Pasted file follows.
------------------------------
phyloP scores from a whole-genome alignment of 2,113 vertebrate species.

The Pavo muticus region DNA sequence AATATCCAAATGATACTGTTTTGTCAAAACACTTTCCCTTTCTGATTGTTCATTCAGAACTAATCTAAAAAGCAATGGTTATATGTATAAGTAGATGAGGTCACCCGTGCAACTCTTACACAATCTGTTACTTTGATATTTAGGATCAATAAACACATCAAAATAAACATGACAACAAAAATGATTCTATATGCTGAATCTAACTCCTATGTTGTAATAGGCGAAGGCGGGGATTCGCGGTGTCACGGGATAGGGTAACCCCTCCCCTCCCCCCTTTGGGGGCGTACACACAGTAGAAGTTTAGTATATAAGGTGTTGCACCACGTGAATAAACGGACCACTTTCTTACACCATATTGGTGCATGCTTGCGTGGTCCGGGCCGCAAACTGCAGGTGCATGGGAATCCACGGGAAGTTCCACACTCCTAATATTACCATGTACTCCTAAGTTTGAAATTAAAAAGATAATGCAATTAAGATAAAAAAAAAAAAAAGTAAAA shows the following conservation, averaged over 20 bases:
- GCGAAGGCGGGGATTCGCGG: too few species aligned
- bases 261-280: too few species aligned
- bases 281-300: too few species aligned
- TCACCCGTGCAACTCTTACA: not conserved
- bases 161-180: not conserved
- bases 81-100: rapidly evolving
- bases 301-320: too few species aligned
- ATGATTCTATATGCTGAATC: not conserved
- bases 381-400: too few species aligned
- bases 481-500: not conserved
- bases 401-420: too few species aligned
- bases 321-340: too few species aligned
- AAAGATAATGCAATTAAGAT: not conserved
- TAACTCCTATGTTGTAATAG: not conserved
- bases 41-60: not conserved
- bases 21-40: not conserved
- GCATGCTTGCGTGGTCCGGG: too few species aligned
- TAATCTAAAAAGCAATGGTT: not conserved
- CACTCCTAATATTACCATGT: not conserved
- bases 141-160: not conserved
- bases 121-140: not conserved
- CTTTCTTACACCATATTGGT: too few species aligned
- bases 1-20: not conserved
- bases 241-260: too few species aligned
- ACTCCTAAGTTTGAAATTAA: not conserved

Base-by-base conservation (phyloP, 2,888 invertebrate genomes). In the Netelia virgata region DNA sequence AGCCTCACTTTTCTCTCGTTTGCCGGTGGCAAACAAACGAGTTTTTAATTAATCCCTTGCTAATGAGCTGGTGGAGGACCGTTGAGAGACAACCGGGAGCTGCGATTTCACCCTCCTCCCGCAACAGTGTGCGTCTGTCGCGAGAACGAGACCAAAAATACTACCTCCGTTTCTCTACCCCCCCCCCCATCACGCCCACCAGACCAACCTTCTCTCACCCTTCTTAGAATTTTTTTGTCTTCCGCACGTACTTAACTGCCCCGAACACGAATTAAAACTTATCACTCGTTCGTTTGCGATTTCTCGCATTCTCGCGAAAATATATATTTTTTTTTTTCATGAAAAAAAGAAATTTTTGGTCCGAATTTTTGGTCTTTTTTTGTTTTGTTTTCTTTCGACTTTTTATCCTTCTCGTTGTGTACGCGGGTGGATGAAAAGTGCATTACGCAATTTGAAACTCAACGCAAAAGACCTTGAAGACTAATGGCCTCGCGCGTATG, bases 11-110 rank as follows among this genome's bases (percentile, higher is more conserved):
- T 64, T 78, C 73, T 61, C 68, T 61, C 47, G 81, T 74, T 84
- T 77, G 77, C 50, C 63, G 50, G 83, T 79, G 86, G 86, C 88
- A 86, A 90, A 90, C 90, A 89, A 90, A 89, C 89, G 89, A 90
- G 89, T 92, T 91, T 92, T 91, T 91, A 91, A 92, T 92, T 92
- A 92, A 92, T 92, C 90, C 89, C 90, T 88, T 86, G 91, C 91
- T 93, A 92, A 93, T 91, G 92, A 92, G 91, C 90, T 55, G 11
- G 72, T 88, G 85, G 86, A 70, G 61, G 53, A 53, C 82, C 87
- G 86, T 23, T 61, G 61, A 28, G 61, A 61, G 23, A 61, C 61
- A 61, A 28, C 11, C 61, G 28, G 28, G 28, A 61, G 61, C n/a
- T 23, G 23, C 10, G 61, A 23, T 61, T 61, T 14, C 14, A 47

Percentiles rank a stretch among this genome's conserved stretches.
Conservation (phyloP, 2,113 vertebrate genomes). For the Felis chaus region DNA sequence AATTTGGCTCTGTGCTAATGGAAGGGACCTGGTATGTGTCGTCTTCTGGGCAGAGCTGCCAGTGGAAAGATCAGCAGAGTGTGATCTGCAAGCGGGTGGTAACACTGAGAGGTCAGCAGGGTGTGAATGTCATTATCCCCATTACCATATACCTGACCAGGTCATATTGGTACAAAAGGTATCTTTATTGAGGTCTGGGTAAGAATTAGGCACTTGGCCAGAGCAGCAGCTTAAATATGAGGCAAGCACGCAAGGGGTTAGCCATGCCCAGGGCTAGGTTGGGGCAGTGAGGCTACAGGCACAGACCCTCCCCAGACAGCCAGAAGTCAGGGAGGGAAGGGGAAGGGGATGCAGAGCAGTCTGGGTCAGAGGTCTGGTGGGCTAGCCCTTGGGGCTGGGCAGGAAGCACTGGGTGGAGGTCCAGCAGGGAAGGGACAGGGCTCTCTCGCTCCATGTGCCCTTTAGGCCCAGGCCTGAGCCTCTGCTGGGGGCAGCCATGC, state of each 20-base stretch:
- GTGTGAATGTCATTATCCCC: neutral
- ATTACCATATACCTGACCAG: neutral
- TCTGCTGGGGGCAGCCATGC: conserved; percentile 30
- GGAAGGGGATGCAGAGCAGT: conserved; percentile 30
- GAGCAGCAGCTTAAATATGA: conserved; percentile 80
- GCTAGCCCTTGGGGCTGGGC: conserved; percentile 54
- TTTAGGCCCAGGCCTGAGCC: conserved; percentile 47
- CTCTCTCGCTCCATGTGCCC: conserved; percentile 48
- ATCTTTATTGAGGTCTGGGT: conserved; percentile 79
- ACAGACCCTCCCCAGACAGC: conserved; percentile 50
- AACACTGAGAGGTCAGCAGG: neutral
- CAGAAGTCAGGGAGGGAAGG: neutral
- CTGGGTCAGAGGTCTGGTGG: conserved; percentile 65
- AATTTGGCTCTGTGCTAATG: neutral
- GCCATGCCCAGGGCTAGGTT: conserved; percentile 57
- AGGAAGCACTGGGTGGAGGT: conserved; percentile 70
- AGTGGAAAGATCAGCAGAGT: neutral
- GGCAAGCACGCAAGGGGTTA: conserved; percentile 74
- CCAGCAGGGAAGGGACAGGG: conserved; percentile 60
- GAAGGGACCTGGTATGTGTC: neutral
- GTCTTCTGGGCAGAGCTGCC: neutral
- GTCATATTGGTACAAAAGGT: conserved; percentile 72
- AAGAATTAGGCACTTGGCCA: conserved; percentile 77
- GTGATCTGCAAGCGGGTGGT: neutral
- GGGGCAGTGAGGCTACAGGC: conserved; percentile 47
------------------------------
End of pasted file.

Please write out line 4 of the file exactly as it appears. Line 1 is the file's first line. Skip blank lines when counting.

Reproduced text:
- bases 261-280: too few species aligned